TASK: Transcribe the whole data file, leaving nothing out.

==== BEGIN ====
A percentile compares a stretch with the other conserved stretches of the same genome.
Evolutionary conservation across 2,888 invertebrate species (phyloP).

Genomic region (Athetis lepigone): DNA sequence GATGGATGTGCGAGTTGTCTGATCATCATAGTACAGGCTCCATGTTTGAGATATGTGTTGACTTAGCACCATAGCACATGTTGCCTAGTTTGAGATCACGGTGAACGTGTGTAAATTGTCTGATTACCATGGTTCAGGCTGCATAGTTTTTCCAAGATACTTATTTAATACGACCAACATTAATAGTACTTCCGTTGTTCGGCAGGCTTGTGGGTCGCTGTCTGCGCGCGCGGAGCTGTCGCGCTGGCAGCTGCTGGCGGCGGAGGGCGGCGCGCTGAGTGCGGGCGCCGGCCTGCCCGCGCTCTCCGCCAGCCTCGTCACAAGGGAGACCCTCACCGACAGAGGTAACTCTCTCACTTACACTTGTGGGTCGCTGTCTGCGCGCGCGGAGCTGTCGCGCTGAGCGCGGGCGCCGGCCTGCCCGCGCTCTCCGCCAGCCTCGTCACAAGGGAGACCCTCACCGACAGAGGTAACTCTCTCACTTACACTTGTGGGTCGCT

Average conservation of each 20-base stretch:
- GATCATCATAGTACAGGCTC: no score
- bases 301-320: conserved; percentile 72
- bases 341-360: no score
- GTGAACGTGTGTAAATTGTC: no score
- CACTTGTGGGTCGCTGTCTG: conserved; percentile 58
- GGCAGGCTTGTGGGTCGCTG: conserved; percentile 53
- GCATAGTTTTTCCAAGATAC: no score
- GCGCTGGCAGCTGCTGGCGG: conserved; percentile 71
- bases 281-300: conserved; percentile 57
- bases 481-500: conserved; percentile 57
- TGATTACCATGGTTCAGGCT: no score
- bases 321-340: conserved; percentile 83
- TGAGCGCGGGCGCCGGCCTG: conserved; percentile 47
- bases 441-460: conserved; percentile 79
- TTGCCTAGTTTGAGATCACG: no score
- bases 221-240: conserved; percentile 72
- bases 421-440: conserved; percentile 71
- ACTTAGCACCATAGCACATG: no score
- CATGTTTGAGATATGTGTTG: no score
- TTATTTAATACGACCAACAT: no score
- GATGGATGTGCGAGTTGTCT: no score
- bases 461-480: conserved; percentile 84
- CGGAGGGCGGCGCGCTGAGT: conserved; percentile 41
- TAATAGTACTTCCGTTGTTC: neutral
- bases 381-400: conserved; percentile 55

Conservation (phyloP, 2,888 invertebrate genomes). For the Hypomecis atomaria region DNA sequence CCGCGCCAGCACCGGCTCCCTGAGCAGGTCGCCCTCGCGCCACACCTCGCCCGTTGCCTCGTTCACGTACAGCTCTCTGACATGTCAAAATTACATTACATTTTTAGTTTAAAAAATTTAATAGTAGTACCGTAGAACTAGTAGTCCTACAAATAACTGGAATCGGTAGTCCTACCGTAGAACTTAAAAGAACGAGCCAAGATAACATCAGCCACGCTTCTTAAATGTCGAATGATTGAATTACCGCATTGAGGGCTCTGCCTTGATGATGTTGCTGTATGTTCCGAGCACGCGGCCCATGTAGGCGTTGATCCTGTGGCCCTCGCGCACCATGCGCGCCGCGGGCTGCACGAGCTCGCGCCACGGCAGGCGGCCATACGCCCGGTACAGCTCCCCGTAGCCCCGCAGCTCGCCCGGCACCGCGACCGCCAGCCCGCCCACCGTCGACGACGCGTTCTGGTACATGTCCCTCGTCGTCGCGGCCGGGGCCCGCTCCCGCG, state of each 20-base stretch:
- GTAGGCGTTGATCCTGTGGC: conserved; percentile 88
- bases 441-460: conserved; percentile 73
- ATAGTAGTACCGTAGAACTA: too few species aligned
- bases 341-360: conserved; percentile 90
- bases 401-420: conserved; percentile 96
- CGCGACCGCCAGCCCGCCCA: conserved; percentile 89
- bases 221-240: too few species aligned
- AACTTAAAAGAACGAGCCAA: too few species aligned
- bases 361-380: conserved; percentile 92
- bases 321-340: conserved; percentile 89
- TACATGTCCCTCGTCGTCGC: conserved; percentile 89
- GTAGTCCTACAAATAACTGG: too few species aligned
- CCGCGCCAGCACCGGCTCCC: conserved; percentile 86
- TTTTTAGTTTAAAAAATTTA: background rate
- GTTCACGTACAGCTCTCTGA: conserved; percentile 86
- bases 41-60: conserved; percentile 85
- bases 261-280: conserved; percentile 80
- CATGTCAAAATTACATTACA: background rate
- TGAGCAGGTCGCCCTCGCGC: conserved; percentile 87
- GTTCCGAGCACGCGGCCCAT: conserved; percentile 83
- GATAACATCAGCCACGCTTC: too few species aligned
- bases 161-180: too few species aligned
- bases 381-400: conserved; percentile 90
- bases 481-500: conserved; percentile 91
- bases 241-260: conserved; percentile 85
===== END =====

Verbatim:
A percentile compares a stretch with the other conserved stretches of the same genome.
Evolutionary conservation across 2,888 invertebrate species (phyloP).

Genomic region (Athetis lepigone): DNA sequence GATGGATGTGCGAGTTGTCTGATCATCATAGTACAGGCTCCATGTTTGAGATATGTGTTGACTTAGCACCATAGCACATGTTGCCTAGTTTGAGATCACGGTGAACGTGTGTAAATTGTCTGATTACCATGGTTCAGGCTGCATAGTTTTTCCAAGATACTTATTTAATACGACCAACATTAATAGTACTTCCGTTGTTCGGCAGGCTTGTGGGTCGCTGTCTGCGCGCGCGGAGCTGTCGCGCTGGCAGCTGCTGGCGGCGGAGGGCGGCGCGCTGAGTGCGGGCGCCGGCCTGCCCGCGCTCTCCGCCAGCCTCGTCACAAGGGAGACCCTCACCGACAGAGGTAACTCTCTCACTTACACTTGTGGGTCGCTGTCTGCGCGCGCGGAGCTGTCGCGCTGAGCGCGGGCGCCGGCCTGCCCGCGCTCTCCGCCAGCCTCGTCACAAGGGAGACCCTCACCGACAGAGGTAACTCTCTCACTTACACTTGTGGGTCGCT

Average conservation of each 20-base stretch:
- GATCATCATAGTACAGGCTC: no score
- bases 301-320: conserved; percentile 72
- bases 341-360: no score
- GTGAACGTGTGTAAATTGTC: no score
- CACTTGTGGGTCGCTGTCTG: conserved; percentile 58
- GGCAGGCTTGTGGGTCGCTG: conserved; percentile 53
- GCATAGTTTTTCCAAGATAC: no score
- GCGCTGGCAGCTGCTGGCGG: conserved; percentile 71
- bases 281-300: conserved; percentile 57
- bases 481-500: conserved; percentile 57
- TGATTACCATGGTTCAGGCT: no score
- bases 321-340: conserved; percentile 83
- TGAGCGCGGGCGCCGGCCTG: conserved; percentile 47
- bases 441-460: conserved; percentile 79
- TTGCCTAGTTTGAGATCACG: no score
- bases 221-240: conserved; percentile 72
- bases 421-440: conserved; percentile 71
- ACTTAGCACCATAGCACATG: no score
- CATGTTTGAGATATGTGTTG: no score
- TTATTTAATACGACCAACAT: no score
- GATGGATGTGCGAGTTGTCT: no score
- bases 461-480: conserved; percentile 84
- CGGAGGGCGGCGCGCTGAGT: conserved; percentile 41
- TAATAGTACTTCCGTTGTTC: neutral
- bases 381-400: conserved; percentile 55

Conservation (phyloP, 2,888 invertebrate genomes). For the Hypomecis atomaria region DNA sequence CCGCGCCAGCACCGGCTCCCTGAGCAGGTCGCCCTCGCGCCACACCTCGCCCGTTGCCTCGTTCACGTACAGCTCTCTGACATGTCAAAATTACATTACATTTTTAGTTTAAAAAATTTAATAGTAGTACCGTAGAACTAGTAGTCCTACAAATAACTGGAATCGGTAGTCCTACCGTAGAACTTAAAAGAACGAGCCAAGATAACATCAGCCACGCTTCTTAAATGTCGAATGATTGAATTACCGCATTGAGGGCTCTGCCTTGATGATGTTGCTGTATGTTCCGAGCACGCGGCCCATGTAGGCGTTGATCCTGTGGCCCTCGCGCACCATGCGCGCCGCGGGCTGCACGAGCTCGCGCCACGGCAGGCGGCCATACGCCCGGTACAGCTCCCCGTAGCCCCGCAGCTCGCCCGGCACCGCGACCGCCAGCCCGCCCACCGTCGACGACGCGTTCTGGTACATGTCCCTCGTCGTCGCGGCCGGGGCCCGCTCCCGCG, state of each 20-base stretch:
- GTAGGCGTTGATCCTGTGGC: conserved; percentile 88
- bases 441-460: conserved; percentile 73
- ATAGTAGTACCGTAGAACTA: too few species aligned
- bases 341-360: conserved; percentile 90
- bases 401-420: conserved; percentile 96
- CGCGACCGCCAGCCCGCCCA: conserved; percentile 89
- bases 221-240: too few species aligned
- AACTTAAAAGAACGAGCCAA: too few species aligned
- bases 361-380: conserved; percentile 92
- bases 321-340: conserved; percentile 89
- TACATGTCCCTCGTCGTCGC: conserved; percentile 89
- GTAGTCCTACAAATAACTGG: too few species aligned
- CCGCGCCAGCACCGGCTCCC: conserved; percentile 86
- TTTTTAGTTTAAAAAATTTA: background rate
- GTTCACGTACAGCTCTCTGA: conserved; percentile 86
- bases 41-60: conserved; percentile 85
- bases 261-280: conserved; percentile 80
- CATGTCAAAATTACATTACA: background rate
- TGAGCAGGTCGCCCTCGCGC: conserved; percentile 87
- GTTCCGAGCACGCGGCCCAT: conserved; percentile 83
- GATAACATCAGCCACGCTTC: too few species aligned
- bases 161-180: too few species aligned
- bases 381-400: conserved; percentile 90
- bases 481-500: conserved; percentile 91
- bases 241-260: conserved; percentile 85